Goldilocks and the Three Bears Read-Aloud

And the Benefits of Classic Fairy Tales

by Katie Brazerol

Our second theme in January is all about classic stories. Classic stories and fairy tales have long been passed down from generation to generation. Stories such as “Little Red Riding Hood”, “Goldilocks and the Three Bears,” and “The Three Little Pigs” are well-known all around the world. Recently, however, classic stories have come under scrutiny for being violent or inappropriate for children. While original versions of traditional classics often have disturbing endings, many authors have done a fantastic job retelling the original stories so the events and outcomes are less harsh—without compromising the moral or the flow of the story.

In addition to exposing children to classic tales, we also encourage you to offer stories in a variety of ways. Offer audiobooks, look for online video versions, and invite local community members or the children’s families to come to your setting to read aloud to the group. Here we have provided two read-aloud versions of the story “Goldilocks and the Three Bears”, as part of an activity in the Fireflies guide on Tuesday, January 24 (p. 45). The first story is traditional while the second option provides a little spin on the classic tale. Invite the children to view one of the stories. Continue reading

Celebrating New Year’s

by Cora Miller

New Year’s Eve will be celebrated soon. How do you explain what the holiday is all about to young children? Keep your explanation simple. Explain that New Year’s Eve is a holiday that celebrates the end of one year and the beginning of another. Parties and celebrations are held all across the country to welcome the new year! Show the children a calendar from 2016 and one from 2017, if possible.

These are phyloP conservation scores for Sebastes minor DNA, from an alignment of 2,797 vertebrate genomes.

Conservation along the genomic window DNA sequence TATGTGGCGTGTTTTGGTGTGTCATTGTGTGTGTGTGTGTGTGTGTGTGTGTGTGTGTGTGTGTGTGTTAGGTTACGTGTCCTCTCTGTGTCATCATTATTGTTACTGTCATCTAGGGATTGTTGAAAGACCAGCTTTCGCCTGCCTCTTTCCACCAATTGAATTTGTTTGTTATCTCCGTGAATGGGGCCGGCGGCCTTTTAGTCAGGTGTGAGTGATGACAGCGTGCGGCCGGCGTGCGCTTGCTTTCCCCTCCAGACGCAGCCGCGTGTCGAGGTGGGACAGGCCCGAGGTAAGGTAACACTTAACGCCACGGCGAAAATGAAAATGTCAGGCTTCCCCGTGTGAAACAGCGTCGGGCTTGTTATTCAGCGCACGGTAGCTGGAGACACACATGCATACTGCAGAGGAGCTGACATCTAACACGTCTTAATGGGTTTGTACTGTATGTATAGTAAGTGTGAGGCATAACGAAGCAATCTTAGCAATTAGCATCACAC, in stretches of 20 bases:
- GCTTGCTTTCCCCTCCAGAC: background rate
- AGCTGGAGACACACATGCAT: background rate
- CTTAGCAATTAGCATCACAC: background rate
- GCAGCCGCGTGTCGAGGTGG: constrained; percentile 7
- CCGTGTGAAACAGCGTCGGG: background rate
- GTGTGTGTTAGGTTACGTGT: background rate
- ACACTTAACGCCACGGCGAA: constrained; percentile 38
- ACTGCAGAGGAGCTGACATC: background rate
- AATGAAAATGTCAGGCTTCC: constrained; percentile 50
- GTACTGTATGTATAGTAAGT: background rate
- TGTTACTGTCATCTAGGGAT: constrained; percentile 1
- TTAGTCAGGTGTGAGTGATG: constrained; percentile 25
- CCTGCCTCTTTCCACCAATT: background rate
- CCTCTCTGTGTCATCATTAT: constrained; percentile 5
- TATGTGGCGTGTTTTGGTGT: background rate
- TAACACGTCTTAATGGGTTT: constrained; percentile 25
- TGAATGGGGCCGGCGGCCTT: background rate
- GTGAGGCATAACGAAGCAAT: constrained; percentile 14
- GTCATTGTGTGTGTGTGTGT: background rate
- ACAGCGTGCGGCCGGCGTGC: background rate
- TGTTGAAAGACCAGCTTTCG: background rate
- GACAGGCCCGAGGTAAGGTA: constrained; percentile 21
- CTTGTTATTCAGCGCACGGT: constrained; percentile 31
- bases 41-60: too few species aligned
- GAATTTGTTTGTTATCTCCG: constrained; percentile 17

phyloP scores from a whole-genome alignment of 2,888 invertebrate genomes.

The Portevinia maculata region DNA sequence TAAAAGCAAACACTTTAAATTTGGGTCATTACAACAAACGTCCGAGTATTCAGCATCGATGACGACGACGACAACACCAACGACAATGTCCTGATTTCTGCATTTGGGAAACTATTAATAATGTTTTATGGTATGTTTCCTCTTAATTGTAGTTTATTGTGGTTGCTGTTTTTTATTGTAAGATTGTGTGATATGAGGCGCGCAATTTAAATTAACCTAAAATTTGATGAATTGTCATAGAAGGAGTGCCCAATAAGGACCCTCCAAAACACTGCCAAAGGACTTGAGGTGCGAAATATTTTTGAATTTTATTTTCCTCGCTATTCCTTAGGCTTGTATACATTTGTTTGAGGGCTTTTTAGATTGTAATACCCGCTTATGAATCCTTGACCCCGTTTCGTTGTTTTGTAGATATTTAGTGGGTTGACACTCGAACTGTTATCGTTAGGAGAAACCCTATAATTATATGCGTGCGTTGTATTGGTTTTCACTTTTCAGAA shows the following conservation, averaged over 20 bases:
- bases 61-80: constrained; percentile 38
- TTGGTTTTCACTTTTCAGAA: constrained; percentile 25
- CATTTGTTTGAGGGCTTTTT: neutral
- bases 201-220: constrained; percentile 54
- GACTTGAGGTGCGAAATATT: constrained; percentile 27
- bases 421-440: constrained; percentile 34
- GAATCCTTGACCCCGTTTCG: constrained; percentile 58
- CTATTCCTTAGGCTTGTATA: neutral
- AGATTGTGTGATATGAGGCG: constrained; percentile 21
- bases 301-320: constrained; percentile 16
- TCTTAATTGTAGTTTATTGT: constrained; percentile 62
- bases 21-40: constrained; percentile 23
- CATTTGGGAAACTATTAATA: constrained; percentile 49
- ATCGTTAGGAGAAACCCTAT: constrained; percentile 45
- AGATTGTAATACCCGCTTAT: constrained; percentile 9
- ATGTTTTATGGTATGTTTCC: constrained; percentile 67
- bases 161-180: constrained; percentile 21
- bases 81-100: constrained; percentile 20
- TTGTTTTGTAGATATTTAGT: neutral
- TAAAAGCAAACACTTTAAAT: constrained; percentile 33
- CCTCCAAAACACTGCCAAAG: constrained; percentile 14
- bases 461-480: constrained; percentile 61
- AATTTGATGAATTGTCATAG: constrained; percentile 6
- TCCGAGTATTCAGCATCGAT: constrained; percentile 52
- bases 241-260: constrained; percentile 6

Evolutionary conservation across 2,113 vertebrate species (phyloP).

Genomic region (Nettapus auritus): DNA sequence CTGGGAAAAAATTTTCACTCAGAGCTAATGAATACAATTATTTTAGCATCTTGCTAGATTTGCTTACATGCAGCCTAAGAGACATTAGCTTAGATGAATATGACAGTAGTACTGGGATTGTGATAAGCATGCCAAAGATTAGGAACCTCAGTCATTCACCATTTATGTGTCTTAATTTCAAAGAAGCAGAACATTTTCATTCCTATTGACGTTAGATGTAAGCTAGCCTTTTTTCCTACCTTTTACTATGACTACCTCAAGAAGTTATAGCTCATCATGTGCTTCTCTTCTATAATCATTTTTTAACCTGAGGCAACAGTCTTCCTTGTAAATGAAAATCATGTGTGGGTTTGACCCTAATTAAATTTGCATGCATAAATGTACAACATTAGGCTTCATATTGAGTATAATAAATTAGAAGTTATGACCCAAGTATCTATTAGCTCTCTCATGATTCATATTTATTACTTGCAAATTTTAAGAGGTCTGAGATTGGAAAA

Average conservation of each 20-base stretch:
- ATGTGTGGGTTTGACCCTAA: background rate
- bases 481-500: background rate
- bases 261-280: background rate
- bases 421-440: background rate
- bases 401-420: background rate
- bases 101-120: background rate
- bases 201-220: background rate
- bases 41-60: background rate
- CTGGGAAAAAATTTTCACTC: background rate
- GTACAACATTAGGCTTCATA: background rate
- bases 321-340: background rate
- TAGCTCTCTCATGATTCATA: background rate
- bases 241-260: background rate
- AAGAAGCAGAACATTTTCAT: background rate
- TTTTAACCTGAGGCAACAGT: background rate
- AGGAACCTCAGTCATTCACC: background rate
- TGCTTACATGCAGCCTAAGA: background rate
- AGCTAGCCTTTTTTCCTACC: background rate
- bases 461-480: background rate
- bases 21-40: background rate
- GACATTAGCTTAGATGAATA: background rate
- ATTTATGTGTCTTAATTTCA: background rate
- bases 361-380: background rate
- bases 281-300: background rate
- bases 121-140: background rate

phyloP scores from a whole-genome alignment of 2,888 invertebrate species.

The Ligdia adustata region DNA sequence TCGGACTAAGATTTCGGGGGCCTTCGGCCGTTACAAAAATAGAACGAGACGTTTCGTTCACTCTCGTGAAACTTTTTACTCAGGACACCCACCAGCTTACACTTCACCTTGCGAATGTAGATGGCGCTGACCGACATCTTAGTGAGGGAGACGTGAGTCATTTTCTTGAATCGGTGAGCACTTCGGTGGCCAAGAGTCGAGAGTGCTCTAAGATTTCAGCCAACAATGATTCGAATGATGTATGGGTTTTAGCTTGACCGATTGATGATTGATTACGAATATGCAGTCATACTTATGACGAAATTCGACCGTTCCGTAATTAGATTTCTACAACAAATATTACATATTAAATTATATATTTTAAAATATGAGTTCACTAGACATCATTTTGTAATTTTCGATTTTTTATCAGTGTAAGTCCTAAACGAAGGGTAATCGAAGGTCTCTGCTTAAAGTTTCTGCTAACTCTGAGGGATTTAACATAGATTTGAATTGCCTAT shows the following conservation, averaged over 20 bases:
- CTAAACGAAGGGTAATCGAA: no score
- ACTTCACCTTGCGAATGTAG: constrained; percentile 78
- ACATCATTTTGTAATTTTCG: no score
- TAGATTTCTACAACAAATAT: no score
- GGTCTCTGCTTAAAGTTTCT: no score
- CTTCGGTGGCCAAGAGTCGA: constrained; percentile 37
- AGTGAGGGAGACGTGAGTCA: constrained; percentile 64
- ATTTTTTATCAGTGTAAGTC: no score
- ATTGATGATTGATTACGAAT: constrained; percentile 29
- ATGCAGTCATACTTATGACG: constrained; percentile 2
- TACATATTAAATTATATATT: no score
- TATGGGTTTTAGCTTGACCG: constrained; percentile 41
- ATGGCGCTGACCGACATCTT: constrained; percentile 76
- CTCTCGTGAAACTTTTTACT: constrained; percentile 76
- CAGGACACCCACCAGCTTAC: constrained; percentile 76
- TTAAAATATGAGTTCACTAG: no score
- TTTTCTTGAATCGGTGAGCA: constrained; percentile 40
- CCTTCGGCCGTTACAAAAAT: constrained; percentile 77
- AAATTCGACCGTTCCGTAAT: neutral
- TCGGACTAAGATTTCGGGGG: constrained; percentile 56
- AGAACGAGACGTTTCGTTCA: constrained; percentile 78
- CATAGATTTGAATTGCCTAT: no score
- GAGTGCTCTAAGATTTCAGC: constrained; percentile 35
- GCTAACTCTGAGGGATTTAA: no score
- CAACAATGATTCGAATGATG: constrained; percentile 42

Seven kids in colorful clothing raising their both hands upHave fun ringing in the New Year with some of the following activities for young children:

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Experimenting with Density

by Katie Brazerol

This fun little experiment will help children begin to understand the concept of density. The activity is featured in our December Fireflies® Curriculum on page 17.

What You’ll Need:density1

  • unbreakable clear glass or jar
  • water
  • vegetable/canola oil
  • pancake syrup or dark corn syrup
  • small items (marble, bell, plastic lid, button, paper clip)
  • paper
  • markers

Step 1:  Talk with the children about density. Density is the amount of parts squished together to make up a liquid. The more tightly packed the parts are, the more dense the liquid. (This is difficult concept to explain, so experiments like this will provide a visual aid.)

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Fun with Fall Leaves

by Judy Mullican

fall-leavesDepending on where you live, the leaves may be changing colors or may be about to change soon. Even if you live in an area that does not experience fall color, leaves offer many opportunities for fun and learning! Some plants naturally produce leaves that are red, yellow, or orange all the time. Leaves also come in different shapes and sizes. Take your children outside to explore! (Caution: As always, be sure to explore safely. Check Know Your Plants or other sites to find out if any plants in your surroundings are poisonous or cause skin irritation.)

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Magically Clean Pennies

by Katie Brazerol

magically-clean-pennies“Find a penny, pick it up. All day long you’ll have good luck!” Preschoolers are attracted to bright shiny pennies, but over time, they lose that polished look. Invite the children to help you create a magic solution to make tarnished pennies look new again. (This activity can be found in the October Fireflies® Curriculum Guide, p. 47).

Caution: Supervise this activity closely to prevent children from placing coins in their mouths.

Provider note: Pennies created before 1982 were composed mostly of copper. After 1982, they were made with mostly zinc. However, even new pennies are coated with copper, so this activity should work with pennies from any year.

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